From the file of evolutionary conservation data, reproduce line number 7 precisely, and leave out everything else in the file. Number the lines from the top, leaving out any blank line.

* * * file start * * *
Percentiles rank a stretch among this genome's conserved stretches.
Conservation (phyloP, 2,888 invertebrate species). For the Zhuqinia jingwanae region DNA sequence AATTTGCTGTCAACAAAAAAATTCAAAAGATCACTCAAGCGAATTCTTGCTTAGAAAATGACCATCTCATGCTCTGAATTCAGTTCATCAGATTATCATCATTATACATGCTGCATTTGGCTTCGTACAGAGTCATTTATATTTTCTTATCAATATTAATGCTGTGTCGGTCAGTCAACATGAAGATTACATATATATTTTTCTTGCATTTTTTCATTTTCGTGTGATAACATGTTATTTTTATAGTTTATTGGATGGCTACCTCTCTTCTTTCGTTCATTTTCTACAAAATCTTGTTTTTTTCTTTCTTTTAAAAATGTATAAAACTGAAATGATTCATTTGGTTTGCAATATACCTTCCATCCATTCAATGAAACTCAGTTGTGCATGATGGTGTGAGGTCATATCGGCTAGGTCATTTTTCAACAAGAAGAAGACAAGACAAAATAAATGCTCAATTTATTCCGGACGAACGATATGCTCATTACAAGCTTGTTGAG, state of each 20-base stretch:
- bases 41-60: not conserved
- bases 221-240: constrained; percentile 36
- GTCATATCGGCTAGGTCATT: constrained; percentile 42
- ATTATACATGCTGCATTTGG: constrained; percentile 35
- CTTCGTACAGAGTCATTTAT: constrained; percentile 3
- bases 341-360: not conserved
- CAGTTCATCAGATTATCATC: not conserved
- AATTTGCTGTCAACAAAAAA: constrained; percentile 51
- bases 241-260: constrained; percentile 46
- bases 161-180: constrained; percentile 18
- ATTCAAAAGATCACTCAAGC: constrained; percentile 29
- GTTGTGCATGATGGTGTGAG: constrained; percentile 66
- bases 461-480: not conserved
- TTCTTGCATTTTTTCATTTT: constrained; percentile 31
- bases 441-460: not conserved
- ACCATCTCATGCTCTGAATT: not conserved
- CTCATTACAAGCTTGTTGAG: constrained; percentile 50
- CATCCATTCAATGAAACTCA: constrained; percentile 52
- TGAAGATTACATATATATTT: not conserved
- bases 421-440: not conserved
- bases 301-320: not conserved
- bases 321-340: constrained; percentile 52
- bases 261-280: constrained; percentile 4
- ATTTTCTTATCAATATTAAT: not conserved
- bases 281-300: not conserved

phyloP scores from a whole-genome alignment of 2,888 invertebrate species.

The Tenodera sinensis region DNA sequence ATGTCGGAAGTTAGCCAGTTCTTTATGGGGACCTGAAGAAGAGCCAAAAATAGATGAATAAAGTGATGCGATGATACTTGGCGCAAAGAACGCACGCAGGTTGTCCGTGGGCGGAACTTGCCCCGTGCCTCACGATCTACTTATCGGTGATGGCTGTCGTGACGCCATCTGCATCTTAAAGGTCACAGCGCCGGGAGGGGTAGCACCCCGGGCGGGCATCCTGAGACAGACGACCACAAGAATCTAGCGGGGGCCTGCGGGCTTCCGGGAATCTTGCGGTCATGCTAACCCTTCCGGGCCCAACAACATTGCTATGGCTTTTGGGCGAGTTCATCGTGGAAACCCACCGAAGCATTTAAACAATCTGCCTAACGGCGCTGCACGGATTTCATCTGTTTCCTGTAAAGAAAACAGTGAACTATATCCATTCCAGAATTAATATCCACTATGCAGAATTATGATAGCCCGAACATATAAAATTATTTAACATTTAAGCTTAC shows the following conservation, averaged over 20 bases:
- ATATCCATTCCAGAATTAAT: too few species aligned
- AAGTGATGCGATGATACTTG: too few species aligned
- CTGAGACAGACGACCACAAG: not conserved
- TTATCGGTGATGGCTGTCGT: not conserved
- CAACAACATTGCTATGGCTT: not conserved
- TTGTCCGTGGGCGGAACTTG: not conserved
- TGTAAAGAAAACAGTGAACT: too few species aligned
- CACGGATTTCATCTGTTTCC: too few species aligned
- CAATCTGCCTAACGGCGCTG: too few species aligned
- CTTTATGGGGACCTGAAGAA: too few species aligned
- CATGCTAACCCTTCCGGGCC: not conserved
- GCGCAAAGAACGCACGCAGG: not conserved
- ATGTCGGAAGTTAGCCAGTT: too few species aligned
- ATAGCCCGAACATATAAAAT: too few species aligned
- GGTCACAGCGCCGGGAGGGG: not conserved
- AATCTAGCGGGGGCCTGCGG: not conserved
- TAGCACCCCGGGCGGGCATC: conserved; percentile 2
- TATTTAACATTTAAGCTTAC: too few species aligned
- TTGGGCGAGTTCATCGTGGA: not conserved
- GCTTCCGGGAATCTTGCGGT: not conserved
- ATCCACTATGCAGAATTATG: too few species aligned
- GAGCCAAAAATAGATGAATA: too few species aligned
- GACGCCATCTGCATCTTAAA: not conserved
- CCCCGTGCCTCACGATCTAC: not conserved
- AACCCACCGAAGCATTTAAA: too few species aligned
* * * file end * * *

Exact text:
- CTTCGTACAGAGTCATTTAT: constrained; percentile 3